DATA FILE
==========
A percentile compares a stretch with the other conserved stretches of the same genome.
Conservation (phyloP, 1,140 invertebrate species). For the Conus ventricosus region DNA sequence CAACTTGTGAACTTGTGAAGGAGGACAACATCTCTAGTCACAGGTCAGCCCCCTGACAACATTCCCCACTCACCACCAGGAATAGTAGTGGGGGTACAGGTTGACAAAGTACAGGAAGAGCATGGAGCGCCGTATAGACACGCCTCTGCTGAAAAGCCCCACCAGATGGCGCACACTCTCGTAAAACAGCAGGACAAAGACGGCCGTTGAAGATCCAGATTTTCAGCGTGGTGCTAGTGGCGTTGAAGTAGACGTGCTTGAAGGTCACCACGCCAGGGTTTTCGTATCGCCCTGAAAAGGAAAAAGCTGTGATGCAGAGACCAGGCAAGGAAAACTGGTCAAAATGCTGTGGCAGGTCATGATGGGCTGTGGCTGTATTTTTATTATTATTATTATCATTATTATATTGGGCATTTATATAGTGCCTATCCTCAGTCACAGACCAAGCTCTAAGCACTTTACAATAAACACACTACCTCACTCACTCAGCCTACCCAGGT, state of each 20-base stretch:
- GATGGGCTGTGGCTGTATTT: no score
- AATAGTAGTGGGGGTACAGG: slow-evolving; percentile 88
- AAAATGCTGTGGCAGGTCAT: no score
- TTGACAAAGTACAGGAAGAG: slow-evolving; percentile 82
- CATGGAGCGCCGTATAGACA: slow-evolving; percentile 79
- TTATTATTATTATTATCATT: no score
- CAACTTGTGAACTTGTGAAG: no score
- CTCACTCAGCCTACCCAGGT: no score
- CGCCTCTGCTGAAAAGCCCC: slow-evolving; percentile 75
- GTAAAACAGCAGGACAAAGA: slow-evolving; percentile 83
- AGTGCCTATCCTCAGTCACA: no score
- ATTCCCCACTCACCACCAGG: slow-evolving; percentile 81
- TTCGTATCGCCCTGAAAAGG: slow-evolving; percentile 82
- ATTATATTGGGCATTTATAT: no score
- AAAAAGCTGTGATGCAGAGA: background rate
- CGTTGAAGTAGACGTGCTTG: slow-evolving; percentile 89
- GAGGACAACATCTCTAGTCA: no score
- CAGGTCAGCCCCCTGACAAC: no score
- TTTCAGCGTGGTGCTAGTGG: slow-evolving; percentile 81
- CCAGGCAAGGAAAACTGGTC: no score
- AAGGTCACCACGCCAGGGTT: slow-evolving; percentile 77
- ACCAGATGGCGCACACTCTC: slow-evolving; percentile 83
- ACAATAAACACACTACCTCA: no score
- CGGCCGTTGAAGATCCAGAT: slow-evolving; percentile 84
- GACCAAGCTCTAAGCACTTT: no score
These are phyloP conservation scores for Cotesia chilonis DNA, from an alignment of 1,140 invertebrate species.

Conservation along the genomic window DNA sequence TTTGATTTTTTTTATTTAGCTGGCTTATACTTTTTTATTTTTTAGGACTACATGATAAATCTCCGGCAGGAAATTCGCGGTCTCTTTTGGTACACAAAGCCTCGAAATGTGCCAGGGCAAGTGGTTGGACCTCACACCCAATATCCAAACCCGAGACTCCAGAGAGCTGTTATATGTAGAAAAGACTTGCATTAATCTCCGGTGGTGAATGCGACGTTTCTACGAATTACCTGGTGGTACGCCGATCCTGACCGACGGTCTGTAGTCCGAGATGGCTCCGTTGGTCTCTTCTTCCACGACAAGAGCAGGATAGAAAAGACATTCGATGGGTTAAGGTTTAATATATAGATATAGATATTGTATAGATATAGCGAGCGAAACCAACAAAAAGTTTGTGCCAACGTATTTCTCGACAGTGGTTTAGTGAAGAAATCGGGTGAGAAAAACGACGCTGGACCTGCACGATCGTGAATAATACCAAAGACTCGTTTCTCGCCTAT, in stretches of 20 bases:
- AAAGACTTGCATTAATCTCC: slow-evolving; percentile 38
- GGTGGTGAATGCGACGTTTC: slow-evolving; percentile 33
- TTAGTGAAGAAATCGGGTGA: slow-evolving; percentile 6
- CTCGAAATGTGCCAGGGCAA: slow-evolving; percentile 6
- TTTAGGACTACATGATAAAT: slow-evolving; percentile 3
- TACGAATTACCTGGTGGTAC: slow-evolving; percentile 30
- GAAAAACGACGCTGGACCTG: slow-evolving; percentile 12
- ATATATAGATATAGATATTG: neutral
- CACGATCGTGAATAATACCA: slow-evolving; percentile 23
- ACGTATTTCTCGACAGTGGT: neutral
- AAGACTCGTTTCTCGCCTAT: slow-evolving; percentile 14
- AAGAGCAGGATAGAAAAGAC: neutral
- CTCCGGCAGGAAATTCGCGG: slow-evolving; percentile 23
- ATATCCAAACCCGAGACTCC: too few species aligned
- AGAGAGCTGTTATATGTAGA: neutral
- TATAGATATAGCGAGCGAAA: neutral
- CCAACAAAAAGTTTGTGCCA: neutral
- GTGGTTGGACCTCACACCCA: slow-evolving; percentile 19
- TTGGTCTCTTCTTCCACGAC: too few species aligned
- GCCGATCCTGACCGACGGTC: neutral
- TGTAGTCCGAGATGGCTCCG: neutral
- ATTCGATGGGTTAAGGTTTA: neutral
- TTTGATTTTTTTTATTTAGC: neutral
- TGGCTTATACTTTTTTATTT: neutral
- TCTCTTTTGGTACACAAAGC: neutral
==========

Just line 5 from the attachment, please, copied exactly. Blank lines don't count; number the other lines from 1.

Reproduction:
- AAAATGCTGTGGCAGGTCAT: no score